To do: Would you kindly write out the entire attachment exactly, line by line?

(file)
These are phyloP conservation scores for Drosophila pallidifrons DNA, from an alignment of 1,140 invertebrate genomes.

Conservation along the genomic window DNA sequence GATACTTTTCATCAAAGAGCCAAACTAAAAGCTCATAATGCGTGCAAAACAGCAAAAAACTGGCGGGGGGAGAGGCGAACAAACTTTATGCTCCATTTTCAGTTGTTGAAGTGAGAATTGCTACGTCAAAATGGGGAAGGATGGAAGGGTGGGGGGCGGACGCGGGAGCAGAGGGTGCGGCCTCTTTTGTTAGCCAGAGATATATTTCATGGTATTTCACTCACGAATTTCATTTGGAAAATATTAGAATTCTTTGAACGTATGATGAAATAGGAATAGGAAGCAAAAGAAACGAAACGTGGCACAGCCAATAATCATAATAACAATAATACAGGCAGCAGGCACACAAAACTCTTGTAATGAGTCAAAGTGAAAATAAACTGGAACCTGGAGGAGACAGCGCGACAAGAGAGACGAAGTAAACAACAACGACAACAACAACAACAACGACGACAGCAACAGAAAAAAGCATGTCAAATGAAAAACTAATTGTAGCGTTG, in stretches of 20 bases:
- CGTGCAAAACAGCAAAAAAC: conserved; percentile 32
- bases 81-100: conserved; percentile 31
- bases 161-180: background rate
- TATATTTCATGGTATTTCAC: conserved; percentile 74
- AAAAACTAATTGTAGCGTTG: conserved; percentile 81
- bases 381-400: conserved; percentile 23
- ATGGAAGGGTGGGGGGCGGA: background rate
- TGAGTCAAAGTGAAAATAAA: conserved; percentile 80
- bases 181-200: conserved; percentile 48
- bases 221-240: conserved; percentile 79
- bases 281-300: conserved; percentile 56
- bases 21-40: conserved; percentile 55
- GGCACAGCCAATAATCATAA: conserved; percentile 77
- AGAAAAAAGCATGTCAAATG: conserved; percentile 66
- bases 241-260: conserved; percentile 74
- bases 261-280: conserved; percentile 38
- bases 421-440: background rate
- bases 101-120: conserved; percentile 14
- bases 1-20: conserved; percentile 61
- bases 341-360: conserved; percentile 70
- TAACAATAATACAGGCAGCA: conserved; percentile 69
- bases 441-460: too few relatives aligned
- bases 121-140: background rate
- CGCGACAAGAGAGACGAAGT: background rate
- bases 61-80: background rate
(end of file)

These are phyloP conservation scores for Drosophila pallidifrons DNA, from an alignment of 1,140 invertebrate genomes.

Conservation along the genomic window DNA sequence GATACTTTTCATCAAAGAGCCAAACTAAAAGCTCATAATGCGTGCAAAACAGCAAAAAACTGGCGGGGGGAGAGGCGAACAAACTTTATGCTCCATTTTCAGTTGTTGAAGTGAGAATTGCTACGTCAAAATGGGGAAGGATGGAAGGGTGGGGGGCGGACGCGGGAGCAGAGGGTGCGGCCTCTTTTGTTAGCCAGAGATATATTTCATGGTATTTCACTCACGAATTTCATTTGGAAAATATTAGAATTCTTTGAACGTATGATGAAATAGGAATAGGAAGCAAAAGAAACGAAACGTGGCACAGCCAATAATCATAATAACAATAATACAGGCAGCAGGCACACAAAACTCTTGTAATGAGTCAAAGTGAAAATAAACTGGAACCTGGAGGAGACAGCGCGACAAGAGAGACGAAGTAAACAACAACGACAACAACAACAACAACGACGACAGCAACAGAAAAAAGCATGTCAAATGAAAAACTAATTGTAGCGTTG, in stretches of 20 bases:
- CGTGCAAAACAGCAAAAAAC: conserved; percentile 32
- bases 81-100: conserved; percentile 31
- bases 161-180: background rate
- TATATTTCATGGTATTTCAC: conserved; percentile 74
- AAAAACTAATTGTAGCGTTG: conserved; percentile 81
- bases 381-400: conserved; percentile 23
- ATGGAAGGGTGGGGGGCGGA: background rate
- TGAGTCAAAGTGAAAATAAA: conserved; percentile 80
- bases 181-200: conserved; percentile 48
- bases 221-240: conserved; percentile 79
- bases 281-300: conserved; percentile 56
- bases 21-40: conserved; percentile 55
- GGCACAGCCAATAATCATAA: conserved; percentile 77
- AGAAAAAAGCATGTCAAATG: conserved; percentile 66
- bases 241-260: conserved; percentile 74
- bases 261-280: conserved; percentile 38
- bases 421-440: background rate
- bases 101-120: conserved; percentile 14
- bases 1-20: conserved; percentile 61
- bases 341-360: conserved; percentile 70
- TAACAATAATACAGGCAGCA: conserved; percentile 69
- bases 441-460: too few relatives aligned
- bases 121-140: background rate
- CGCGACAAGAGAGACGAAGT: background rate
- bases 61-80: background rate